NFT Lovers Turn Out in Droves for Beeple’s First Gallery Show
Three hours before Beeple’s first gallery show at Jack Hanley Gallery opened today, a long line had already begun to form. “Look, a female,” one of the many men there said when I showed up at 11 a.m., surprised by the rope and line outside the gallery door. (Later, a gallery attendee sheepishly explained, “It’s great that you’re here—not a lot of women in the space.”) Another man in line, Max Kulchinsky, explained why such a big crowd was already present: Beeple had promised that the first 200 people in line for the show would be gifted a poster, each with some drawings or doodles made by the artist himself. “I found out about this through Beeple’s Discord—he has a private channel for collectors,” said Kulchinsky, who was lucky enough to snag one of Beeple’s $1 drops from late 2020. Most of the people in line had heard about the special event by word of mouth.
Beeple made international headlines in 2021, when an NFT by him sold for $69 million at Christie’s and initiated a bona fide boom within the art world, but curiously, the Jack Hanley show had flown under the radar. There was little information made available in advance on the gallery’s site, and multiple attempts to reach the gallery’s founder before the show’s opening failed. When I finally got a hold of Jack Hanley on Thursday, he explained that the strategy was purposeful: “He asked me not to do any publicity beforehand and I agreed. There’s people who seem to want to corner him into making a mistake in one form another, so I guess that’s why.”
Still, a number of enthusiasts appeared to have somehow found out about the show. “When he asks me my name I’m just gonna tell him to draw me a penis,” said a man in the line, referencing how often phalluses appear in Beeple’s work. Passing around a joint, some of people eagerly discussed their expectations for the show. Already known for his vulgar political content (think Xi Jinping with boobs and a Pikachu hat, or Abraham Lincoln spanking a naked Donald Trump), Beeple was expected to deliver something even more verboten with this show—perhaps a commentary on Putin, who he has already depicted many time before, or maybe something about the “tech oligarchs,” another familiar subject for Beeple.
Terry White, a personal trainer who began dabbling in NFTs last year, admired Beeple for his irreverence. “It’s important,” he said. “It’s free speech. You couldn’t do what he does in China—you’d get snatched.”
Marla Manfredi, who had driven in from New Jersey with her husband, felt similarly. Yet, she clarified, the political nature of the work didn’t seem to divide the NFT community. “There’s no debate—it’s about art, about having fun,” she said. That seemed to sum up the general attitude.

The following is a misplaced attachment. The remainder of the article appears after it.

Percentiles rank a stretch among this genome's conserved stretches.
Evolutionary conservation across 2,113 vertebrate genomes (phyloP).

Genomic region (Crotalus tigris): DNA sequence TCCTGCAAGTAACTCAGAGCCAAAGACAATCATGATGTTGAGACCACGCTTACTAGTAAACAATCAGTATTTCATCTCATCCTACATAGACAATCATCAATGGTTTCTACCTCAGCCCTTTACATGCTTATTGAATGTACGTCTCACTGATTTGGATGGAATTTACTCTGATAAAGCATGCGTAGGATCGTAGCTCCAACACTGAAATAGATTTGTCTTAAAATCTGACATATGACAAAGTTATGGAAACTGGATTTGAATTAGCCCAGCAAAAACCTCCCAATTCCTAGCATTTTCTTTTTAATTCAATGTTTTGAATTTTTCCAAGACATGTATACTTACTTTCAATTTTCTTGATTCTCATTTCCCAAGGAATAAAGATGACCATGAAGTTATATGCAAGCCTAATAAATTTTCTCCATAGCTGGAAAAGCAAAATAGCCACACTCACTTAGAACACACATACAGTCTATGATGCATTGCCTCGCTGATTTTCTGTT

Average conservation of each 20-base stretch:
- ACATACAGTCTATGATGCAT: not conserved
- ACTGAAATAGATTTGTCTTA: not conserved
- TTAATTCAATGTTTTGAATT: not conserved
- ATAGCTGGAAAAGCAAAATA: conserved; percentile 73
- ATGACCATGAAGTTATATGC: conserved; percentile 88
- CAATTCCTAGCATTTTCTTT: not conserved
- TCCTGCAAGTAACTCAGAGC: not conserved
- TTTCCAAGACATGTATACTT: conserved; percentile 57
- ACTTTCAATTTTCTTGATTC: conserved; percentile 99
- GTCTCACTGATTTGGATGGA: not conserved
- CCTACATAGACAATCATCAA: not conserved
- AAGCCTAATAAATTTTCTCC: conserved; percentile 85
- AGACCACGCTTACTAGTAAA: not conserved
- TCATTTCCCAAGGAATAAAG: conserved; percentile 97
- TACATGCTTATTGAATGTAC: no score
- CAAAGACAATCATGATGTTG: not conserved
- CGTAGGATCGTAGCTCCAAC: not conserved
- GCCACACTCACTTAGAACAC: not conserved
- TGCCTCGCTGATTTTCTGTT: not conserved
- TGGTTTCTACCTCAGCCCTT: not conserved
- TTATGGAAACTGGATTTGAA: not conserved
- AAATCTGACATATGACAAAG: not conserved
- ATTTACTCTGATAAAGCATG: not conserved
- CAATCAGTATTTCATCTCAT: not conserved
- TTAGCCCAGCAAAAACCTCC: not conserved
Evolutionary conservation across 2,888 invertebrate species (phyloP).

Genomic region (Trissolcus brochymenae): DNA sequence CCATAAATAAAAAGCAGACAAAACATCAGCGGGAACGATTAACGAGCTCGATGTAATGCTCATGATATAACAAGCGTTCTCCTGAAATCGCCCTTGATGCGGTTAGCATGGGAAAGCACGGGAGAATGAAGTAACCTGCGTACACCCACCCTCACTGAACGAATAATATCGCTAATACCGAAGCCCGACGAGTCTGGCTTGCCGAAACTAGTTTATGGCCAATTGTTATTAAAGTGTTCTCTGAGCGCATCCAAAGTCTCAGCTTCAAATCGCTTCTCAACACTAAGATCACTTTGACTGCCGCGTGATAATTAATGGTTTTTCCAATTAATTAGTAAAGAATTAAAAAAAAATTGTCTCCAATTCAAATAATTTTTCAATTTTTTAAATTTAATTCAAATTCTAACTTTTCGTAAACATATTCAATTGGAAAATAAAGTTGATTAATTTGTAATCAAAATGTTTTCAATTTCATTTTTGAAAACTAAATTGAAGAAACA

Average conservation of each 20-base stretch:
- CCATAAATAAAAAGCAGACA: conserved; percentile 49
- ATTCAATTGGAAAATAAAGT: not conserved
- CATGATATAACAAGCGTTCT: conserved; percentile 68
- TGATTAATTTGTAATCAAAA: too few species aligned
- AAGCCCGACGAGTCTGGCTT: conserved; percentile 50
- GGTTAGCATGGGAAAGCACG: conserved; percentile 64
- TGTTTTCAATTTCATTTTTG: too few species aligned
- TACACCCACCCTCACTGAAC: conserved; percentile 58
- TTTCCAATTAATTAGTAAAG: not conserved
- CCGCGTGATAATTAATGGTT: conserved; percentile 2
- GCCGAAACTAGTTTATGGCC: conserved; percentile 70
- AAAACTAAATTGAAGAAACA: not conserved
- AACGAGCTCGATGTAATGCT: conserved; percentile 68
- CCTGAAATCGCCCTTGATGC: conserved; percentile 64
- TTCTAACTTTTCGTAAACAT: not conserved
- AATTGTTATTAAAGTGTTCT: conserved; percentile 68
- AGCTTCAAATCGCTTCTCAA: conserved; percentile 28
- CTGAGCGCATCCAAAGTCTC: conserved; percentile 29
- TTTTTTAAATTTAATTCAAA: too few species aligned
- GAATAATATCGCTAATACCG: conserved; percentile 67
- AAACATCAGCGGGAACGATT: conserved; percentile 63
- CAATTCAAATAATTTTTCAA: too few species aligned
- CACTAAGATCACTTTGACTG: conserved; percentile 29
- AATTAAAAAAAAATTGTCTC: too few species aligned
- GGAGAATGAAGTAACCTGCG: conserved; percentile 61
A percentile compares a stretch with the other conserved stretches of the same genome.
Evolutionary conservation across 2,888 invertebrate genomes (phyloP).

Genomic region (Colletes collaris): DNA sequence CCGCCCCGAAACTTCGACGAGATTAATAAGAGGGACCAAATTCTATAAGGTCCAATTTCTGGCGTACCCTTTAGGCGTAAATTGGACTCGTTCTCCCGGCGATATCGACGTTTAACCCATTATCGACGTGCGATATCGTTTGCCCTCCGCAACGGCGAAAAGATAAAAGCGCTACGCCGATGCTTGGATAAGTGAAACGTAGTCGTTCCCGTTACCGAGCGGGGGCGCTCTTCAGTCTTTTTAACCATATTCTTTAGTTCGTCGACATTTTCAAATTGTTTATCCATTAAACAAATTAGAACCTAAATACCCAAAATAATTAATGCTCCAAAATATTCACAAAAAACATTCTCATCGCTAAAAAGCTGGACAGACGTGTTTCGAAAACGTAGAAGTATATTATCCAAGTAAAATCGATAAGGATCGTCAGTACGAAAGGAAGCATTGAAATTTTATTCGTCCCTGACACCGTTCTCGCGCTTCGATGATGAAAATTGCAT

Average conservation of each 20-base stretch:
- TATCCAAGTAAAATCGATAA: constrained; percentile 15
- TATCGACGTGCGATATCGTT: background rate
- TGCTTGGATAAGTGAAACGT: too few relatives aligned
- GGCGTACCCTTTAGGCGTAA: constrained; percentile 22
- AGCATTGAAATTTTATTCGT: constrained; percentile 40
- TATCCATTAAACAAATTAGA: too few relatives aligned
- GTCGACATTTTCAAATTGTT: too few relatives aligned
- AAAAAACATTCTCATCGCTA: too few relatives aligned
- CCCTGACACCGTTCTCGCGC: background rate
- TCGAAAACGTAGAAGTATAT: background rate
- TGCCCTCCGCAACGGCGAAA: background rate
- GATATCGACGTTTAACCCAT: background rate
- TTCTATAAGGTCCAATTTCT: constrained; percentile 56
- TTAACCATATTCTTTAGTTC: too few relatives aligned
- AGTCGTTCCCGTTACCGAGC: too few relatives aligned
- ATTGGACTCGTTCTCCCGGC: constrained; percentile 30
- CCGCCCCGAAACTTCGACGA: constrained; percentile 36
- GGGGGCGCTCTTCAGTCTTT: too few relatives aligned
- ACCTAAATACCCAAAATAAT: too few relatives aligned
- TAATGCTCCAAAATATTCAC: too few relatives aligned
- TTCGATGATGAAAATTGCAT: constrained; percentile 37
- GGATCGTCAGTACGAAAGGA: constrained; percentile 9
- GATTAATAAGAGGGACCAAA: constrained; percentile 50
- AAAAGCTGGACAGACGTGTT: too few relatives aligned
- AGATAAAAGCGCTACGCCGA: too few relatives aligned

Beeple is a natively digital artist who loves to shock. He’s even a bit of a troll. But this abrasiveness is softened by his Wisconsin mannerisms and accent, his glasses and plain sweaters. The people who love him—and, to some degree, Beeple himself—don’t trust the über-powerful, and also don’t put forward strong political views. Instead, they agree that none of these people can be trusted and delight in Beepl’s mischievous takedowns of state leaders and tech gods like Mark Zuckerbeg, Jeff Bezos, and Elon Musk. (Jack Dorsey, Twitter’s founder and a proponent of decentralization, has been spared the Beeple treatment.) In this way, Beeple is the perfect face for NFTs and proponents of Web3 in general: they want out of the system, not to take sides within it. How that maps onto the existing political spectrum is complicated, mostly because the space is very diverse.
Finally, 2 p.m. rolled around, and the show opened. Bouncers hired for the opening herded people into neat lines while warning them that they’d be escorted out if found with water or food. “Don’t touch the art,” one bouncer reminded everyone.
After three hours of anticipation, the show was at first a bit of a letdown. Posters were handed out, pre-made and pre-doodled. The energy lifted again though when people saw Beeple standing nearby with a beer in hand. He was quickly surrounded by his admirers.
The artist seems to have toned it down for his art world debut. (There were no naked political leaders in bunny costumes, at least.) A series of prints on aluminum offers gently dystopian fare rendered in Mad Max–like dieselpunk aesthetics. GOOGLE DATA 2079, AMAZON MOBILE SITE 2091, and NETFLIX 2087 (all 2017) depict haphazardly stacked shipping containers, cranes, and satellite dishes in barren wastelands. Like these works, most other pieces in the show depicted junk-like architecture of the future.
Beeple included a few oil paintings as well. In ZUCK (2021–22), the giant, decapitated head of Mark Zuckerberg lies discarded on the ground, with tears in its eyes as people look on. YOU GOT MAIL (2021–22), another print, depicts a headless Jeff Bezos. A flipped Amazon logo forms a frowny face in part of the work, and people in hazmat suits surround Bezos. In TOXIC MASCULINITY (2021–22), Bezos is again the subject, this time surrounded by penises that sprout from his many giant heads. All works are accompanied by associated NFTs that go to the owner of the physical works.
Hanley said multiple people had expressed interest in buying each of the works.”It’s not clear how we’re going to sort that out yet,” he said. Hanley seem surprised by the line he had seen growing outside—an unusual sighting at his gallery or, for that matter, any New York gallery. I told him the audience outside his door was excited. “Are they?” Hanley responded. “I’ve been signing bills in here all day. I’ll come out and see it.”
The reporter’s new poster.
This content was originally published here.